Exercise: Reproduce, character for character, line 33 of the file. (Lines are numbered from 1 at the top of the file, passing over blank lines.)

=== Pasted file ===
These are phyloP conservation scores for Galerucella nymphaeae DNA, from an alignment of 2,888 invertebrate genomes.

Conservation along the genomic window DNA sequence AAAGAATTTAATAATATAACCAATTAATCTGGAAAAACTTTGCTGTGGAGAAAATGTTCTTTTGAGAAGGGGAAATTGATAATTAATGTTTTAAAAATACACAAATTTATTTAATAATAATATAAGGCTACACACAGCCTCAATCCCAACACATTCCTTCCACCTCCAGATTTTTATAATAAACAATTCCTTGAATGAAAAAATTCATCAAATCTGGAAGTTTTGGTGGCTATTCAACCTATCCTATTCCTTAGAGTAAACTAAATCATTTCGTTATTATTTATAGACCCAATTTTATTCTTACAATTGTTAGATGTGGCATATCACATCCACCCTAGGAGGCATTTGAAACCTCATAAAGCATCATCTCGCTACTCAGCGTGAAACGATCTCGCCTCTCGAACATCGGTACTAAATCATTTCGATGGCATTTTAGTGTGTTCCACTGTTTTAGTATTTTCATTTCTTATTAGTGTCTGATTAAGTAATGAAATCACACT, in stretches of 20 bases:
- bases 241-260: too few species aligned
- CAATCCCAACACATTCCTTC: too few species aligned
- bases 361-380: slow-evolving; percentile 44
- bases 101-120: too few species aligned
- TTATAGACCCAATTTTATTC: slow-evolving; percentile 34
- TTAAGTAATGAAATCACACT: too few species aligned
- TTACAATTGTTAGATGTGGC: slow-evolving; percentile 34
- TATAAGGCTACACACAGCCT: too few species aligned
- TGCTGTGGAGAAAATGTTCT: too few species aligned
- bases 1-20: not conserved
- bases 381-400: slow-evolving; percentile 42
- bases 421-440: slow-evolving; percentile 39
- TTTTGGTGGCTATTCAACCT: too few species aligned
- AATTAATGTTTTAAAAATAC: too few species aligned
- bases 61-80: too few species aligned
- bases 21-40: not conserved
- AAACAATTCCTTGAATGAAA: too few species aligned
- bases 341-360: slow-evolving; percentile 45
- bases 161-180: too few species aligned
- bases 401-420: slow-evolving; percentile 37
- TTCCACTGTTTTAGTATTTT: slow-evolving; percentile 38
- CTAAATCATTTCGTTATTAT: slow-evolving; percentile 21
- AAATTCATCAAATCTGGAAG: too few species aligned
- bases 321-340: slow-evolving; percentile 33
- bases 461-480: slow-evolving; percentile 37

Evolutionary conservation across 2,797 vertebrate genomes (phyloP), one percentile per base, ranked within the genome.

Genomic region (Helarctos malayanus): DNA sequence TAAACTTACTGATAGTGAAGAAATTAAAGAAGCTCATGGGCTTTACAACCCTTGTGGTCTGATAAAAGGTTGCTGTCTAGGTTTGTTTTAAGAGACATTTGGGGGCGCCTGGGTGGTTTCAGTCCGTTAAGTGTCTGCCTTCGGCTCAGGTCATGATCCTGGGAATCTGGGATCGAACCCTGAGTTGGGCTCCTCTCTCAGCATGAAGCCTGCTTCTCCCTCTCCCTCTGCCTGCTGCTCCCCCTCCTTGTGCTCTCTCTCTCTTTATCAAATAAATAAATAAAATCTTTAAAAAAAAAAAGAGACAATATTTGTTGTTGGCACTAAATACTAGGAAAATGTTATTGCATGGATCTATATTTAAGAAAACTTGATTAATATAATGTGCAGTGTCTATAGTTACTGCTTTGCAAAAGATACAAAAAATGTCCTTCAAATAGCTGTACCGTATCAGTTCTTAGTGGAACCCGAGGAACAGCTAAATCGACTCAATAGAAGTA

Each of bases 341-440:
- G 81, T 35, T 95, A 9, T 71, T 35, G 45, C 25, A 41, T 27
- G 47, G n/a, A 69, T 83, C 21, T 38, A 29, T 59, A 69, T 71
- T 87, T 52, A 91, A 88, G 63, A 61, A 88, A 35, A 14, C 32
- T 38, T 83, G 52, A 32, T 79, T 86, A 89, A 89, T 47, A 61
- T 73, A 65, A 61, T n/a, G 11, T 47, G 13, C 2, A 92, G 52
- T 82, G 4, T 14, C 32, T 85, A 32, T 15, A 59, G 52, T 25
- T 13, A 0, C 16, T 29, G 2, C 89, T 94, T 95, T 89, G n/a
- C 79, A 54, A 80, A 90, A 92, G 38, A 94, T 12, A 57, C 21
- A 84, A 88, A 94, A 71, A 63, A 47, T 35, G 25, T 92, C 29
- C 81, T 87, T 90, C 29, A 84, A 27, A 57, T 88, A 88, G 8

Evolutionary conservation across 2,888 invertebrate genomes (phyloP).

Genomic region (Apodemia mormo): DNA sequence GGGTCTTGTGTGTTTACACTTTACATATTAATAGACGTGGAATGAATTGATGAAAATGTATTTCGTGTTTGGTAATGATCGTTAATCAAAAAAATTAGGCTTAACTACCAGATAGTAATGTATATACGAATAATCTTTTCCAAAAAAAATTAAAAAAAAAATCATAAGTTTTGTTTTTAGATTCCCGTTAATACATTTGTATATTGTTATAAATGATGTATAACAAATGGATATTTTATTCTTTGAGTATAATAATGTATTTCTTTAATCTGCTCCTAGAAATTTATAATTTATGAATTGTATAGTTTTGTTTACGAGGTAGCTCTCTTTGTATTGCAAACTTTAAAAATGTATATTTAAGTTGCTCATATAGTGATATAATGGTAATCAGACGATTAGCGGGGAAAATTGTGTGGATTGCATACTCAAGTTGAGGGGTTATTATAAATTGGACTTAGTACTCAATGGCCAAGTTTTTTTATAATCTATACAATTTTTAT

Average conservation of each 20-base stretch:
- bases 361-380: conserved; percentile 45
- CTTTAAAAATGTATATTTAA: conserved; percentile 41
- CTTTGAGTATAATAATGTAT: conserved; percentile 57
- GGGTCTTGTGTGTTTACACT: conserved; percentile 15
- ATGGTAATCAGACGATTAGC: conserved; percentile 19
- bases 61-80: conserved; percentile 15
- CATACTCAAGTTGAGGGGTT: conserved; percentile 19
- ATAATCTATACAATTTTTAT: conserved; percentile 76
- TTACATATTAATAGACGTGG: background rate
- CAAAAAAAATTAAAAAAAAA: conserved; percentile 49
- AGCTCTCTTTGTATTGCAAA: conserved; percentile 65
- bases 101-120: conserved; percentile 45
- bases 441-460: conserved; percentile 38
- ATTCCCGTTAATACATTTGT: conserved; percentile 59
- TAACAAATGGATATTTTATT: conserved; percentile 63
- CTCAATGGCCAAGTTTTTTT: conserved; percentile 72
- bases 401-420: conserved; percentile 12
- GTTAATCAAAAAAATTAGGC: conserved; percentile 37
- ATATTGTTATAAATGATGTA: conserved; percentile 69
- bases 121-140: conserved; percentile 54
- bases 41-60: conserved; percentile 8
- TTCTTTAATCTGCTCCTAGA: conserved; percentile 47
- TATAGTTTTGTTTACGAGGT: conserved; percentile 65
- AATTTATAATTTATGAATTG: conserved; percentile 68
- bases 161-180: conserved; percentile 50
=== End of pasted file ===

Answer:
- T 87, T 52, A 91, A 88, G 63, A 61, A 88, A 35, A 14, C 32